3 Numerical results
We first construct an example with different non linearities in the Hessian term and the solution. We graphically show that the solution is very well calculated in dimension one and then move to higher dimensions. We next use an example derived from a stochastic optimization problem with an analytic solution and show that we are able to accurately calculate the solution.
In the whole numerical part, we use a classical Feed Forward Network using layers with neurons each and a activation function, the output layer uses an identity activation function. At each time step the resolution of equation (2.10) is achieved using some minibatch with trajectories. Every 50 inner iterations the convergence rate is checked using trajectories and an adaptation of the learning rate is achieved using an Adams gradient descent. Notice that the adaptation of the learning rate is not common with the Adams method but in our case it appears to be crucial to have a steady diminution of the loss of the objective function.
During time resolution, it is far more effective to initialize the solution of equations (2.10) with the solution at the next time step and to use an initial learning rate . The number of outer iterations is fixed for each optimization. It is set to for the first optimization at date and then a value of outer iteration is used at the dates
. All experiments have achieved using Tensorflow
[2015tensorflow]. In the sequel, the PDE solutions on curves are calculated as the average of 10 runs. Each time we provide the curves giving the standard deviation observed for the given results. We also show the impact of the choice of the diffusion coefficient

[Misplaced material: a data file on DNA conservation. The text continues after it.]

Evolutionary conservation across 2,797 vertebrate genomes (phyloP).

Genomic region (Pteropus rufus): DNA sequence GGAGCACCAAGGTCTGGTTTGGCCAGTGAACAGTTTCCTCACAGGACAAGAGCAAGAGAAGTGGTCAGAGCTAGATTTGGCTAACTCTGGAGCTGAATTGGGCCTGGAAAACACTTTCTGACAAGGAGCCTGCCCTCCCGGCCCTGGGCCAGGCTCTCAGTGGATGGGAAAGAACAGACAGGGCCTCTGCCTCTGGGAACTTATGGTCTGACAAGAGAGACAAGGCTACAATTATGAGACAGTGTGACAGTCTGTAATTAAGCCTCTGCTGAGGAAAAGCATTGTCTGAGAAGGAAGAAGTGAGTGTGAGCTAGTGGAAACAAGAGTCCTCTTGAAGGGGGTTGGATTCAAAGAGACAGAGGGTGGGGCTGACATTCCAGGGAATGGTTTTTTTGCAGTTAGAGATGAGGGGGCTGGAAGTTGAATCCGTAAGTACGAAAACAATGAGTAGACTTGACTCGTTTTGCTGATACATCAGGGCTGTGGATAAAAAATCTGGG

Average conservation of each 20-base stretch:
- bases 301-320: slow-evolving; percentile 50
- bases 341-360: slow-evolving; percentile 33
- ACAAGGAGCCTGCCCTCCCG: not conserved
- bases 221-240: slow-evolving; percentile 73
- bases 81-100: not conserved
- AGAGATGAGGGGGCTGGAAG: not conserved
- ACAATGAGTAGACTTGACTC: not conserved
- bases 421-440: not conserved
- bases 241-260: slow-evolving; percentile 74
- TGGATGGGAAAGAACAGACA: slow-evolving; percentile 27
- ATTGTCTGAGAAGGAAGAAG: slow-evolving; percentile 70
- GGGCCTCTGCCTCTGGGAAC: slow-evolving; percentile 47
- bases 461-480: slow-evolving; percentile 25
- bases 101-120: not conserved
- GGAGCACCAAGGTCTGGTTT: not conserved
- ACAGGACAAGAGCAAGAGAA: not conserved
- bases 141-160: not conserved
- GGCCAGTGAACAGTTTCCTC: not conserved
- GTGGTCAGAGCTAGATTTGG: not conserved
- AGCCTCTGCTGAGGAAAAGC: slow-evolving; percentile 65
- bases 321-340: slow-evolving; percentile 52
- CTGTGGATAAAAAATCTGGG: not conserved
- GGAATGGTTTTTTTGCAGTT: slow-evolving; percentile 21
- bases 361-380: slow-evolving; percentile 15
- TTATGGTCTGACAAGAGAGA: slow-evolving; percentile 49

, and the influence of the number of neurons on the accuracy of the results.3.1 A non linearity in
We consider the case where ,
and , so that an analytical solution is available:
We choose to evaluate the solution at and , for which while its derivative is equal to . This initial value is chosen such that independently of the dimension the solution is varying around this point and not in a region where the function is close to or .
The coefficients of the forward process used to solve the equation are
and the truncation operator indexed by a parameter is chosen equal to
where ,
is the CDF of a unit centered Gaussian random variable. In the numerical results we take
and neurons.We first begin in dimension one, and show in figure 1 how , and are well approximated by the resolution method.
On figure 2, we check the convergence, for different values of of both the value function and its derivative at point and date . Standard deviation of the function value is very low and the standard deviation of the derivative still being low.
As the dimension increases, we have to increase the value of of the forward process. In dimension 3, the value gives high standard deviation in the result obtained as shown on figure 3, while in dimension 10, see Figure 4, we see that the value is too low to give good results. We also clearly notice that in 10D, a smaller time step should be used but in our test cases we decided to consider a maximum number of time steps equal to 160.